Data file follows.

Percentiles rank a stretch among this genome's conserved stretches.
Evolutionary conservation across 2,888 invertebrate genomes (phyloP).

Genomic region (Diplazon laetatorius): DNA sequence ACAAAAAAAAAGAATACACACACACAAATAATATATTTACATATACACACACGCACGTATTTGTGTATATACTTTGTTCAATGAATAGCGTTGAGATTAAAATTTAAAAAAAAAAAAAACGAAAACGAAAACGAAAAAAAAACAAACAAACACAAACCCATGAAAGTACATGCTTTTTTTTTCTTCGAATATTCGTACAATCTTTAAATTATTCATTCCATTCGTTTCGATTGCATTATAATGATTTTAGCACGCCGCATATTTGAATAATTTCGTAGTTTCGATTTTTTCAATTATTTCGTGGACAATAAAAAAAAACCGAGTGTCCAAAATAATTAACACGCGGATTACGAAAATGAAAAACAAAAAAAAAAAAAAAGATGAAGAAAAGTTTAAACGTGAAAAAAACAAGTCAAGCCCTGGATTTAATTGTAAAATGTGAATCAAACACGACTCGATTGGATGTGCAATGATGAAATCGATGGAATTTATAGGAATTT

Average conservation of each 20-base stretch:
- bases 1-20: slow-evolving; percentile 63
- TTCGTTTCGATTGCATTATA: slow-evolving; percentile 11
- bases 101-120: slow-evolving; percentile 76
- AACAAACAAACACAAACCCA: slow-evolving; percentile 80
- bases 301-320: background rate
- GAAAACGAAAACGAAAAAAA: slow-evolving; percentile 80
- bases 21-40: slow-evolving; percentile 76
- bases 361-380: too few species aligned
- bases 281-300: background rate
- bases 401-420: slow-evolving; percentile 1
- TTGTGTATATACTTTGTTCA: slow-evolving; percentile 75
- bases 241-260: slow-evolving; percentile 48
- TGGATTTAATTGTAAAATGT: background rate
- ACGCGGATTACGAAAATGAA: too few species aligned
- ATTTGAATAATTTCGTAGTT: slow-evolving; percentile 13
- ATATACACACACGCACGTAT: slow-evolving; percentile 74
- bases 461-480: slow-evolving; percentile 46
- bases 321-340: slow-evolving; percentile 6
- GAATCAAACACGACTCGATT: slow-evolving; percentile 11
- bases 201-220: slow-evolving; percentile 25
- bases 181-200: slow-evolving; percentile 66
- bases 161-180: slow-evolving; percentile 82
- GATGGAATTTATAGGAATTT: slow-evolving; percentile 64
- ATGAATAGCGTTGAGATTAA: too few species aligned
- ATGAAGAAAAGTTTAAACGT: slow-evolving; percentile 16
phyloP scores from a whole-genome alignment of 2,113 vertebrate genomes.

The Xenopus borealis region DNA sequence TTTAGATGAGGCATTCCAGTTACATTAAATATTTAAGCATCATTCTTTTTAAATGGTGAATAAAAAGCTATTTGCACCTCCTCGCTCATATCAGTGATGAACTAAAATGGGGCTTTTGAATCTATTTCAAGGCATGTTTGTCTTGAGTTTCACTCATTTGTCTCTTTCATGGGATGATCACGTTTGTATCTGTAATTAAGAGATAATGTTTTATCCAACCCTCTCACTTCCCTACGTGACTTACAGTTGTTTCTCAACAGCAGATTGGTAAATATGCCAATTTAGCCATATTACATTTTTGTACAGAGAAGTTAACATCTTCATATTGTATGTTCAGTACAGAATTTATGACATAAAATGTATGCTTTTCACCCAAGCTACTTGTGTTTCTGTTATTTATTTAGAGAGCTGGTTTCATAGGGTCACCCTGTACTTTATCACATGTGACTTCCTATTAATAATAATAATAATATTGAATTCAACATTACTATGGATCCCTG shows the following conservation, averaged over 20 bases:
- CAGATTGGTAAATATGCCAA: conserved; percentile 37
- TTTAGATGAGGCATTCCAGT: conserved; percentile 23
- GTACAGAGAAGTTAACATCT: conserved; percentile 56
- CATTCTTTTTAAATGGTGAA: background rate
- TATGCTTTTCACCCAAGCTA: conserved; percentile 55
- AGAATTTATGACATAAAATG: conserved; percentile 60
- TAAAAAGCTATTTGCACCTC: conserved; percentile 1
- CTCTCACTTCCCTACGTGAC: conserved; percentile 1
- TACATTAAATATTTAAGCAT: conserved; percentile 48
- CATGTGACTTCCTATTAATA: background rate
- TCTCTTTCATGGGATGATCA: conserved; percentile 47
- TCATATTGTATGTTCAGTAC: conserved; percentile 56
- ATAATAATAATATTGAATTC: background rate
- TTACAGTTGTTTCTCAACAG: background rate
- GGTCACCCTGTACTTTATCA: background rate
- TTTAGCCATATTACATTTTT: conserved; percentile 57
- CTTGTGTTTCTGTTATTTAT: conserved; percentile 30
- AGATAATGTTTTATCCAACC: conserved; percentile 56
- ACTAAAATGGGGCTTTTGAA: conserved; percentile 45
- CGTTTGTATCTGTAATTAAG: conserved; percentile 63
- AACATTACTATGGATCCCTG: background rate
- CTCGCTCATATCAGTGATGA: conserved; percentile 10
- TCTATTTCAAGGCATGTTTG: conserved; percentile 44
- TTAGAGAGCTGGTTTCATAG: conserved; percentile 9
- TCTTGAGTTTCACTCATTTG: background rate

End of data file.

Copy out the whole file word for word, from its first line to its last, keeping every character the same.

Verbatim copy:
Percentiles rank a stretch among this genome's conserved stretches.
Evolutionary conservation across 2,888 invertebrate genomes (phyloP).

Genomic region (Diplazon laetatorius): DNA sequence ACAAAAAAAAAGAATACACACACACAAATAATATATTTACATATACACACACGCACGTATTTGTGTATATACTTTGTTCAATGAATAGCGTTGAGATTAAAATTTAAAAAAAAAAAAAACGAAAACGAAAACGAAAAAAAAACAAACAAACACAAACCCATGAAAGTACATGCTTTTTTTTTCTTCGAATATTCGTACAATCTTTAAATTATTCATTCCATTCGTTTCGATTGCATTATAATGATTTTAGCACGCCGCATATTTGAATAATTTCGTAGTTTCGATTTTTTCAATTATTTCGTGGACAATAAAAAAAAACCGAGTGTCCAAAATAATTAACACGCGGATTACGAAAATGAAAAACAAAAAAAAAAAAAAAGATGAAGAAAAGTTTAAACGTGAAAAAAACAAGTCAAGCCCTGGATTTAATTGTAAAATGTGAATCAAACACGACTCGATTGGATGTGCAATGATGAAATCGATGGAATTTATAGGAATTT

Average conservation of each 20-base stretch:
- bases 1-20: slow-evolving; percentile 63
- TTCGTTTCGATTGCATTATA: slow-evolving; percentile 11
- bases 101-120: slow-evolving; percentile 76
- AACAAACAAACACAAACCCA: slow-evolving; percentile 80
- bases 301-320: background rate
- GAAAACGAAAACGAAAAAAA: slow-evolving; percentile 80
- bases 21-40: slow-evolving; percentile 76
- bases 361-380: too few species aligned
- bases 281-300: background rate
- bases 401-420: slow-evolving; percentile 1
- TTGTGTATATACTTTGTTCA: slow-evolving; percentile 75
- bases 241-260: slow-evolving; percentile 48
- TGGATTTAATTGTAAAATGT: background rate
- ACGCGGATTACGAAAATGAA: too few species aligned
- ATTTGAATAATTTCGTAGTT: slow-evolving; percentile 13
- ATATACACACACGCACGTAT: slow-evolving; percentile 74
- bases 461-480: slow-evolving; percentile 46
- bases 321-340: slow-evolving; percentile 6
- GAATCAAACACGACTCGATT: slow-evolving; percentile 11
- bases 201-220: slow-evolving; percentile 25
- bases 181-200: slow-evolving; percentile 66
- bases 161-180: slow-evolving; percentile 82
- GATGGAATTTATAGGAATTT: slow-evolving; percentile 64
- ATGAATAGCGTTGAGATTAA: too few species aligned
- ATGAAGAAAAGTTTAAACGT: slow-evolving; percentile 16
phyloP scores from a whole-genome alignment of 2,113 vertebrate genomes.

The Xenopus borealis region DNA sequence TTTAGATGAGGCATTCCAGTTACATTAAATATTTAAGCATCATTCTTTTTAAATGGTGAATAAAAAGCTATTTGCACCTCCTCGCTCATATCAGTGATGAACTAAAATGGGGCTTTTGAATCTATTTCAAGGCATGTTTGTCTTGAGTTTCACTCATTTGTCTCTTTCATGGGATGATCACGTTTGTATCTGTAATTAAGAGATAATGTTTTATCCAACCCTCTCACTTCCCTACGTGACTTACAGTTGTTTCTCAACAGCAGATTGGTAAATATGCCAATTTAGCCATATTACATTTTTGTACAGAGAAGTTAACATCTTCATATTGTATGTTCAGTACAGAATTTATGACATAAAATGTATGCTTTTCACCCAAGCTACTTGTGTTTCTGTTATTTATTTAGAGAGCTGGTTTCATAGGGTCACCCTGTACTTTATCACATGTGACTTCCTATTAATAATAATAATAATATTGAATTCAACATTACTATGGATCCCTG shows the following conservation, averaged over 20 bases:
- CAGATTGGTAAATATGCCAA: conserved; percentile 37
- TTTAGATGAGGCATTCCAGT: conserved; percentile 23
- GTACAGAGAAGTTAACATCT: conserved; percentile 56
- CATTCTTTTTAAATGGTGAA: background rate
- TATGCTTTTCACCCAAGCTA: conserved; percentile 55
- AGAATTTATGACATAAAATG: conserved; percentile 60
- TAAAAAGCTATTTGCACCTC: conserved; percentile 1
- CTCTCACTTCCCTACGTGAC: conserved; percentile 1
- TACATTAAATATTTAAGCAT: conserved; percentile 48
- CATGTGACTTCCTATTAATA: background rate
- TCTCTTTCATGGGATGATCA: conserved; percentile 47
- TCATATTGTATGTTCAGTAC: conserved; percentile 56
- ATAATAATAATATTGAATTC: background rate
- TTACAGTTGTTTCTCAACAG: background rate
- GGTCACCCTGTACTTTATCA: background rate
- TTTAGCCATATTACATTTTT: conserved; percentile 57
- CTTGTGTTTCTGTTATTTAT: conserved; percentile 30
- AGATAATGTTTTATCCAACC: conserved; percentile 56
- ACTAAAATGGGGCTTTTGAA: conserved; percentile 45
- CGTTTGTATCTGTAATTAAG: conserved; percentile 63
- AACATTACTATGGATCCCTG: background rate
- CTCGCTCATATCAGTGATGA: conserved; percentile 10
- TCTATTTCAAGGCATGTTTG: conserved; percentile 44
- TTAGAGAGCTGGTTTCATAG: conserved; percentile 9
- TCTTGAGTTTCACTCATTTG: background rate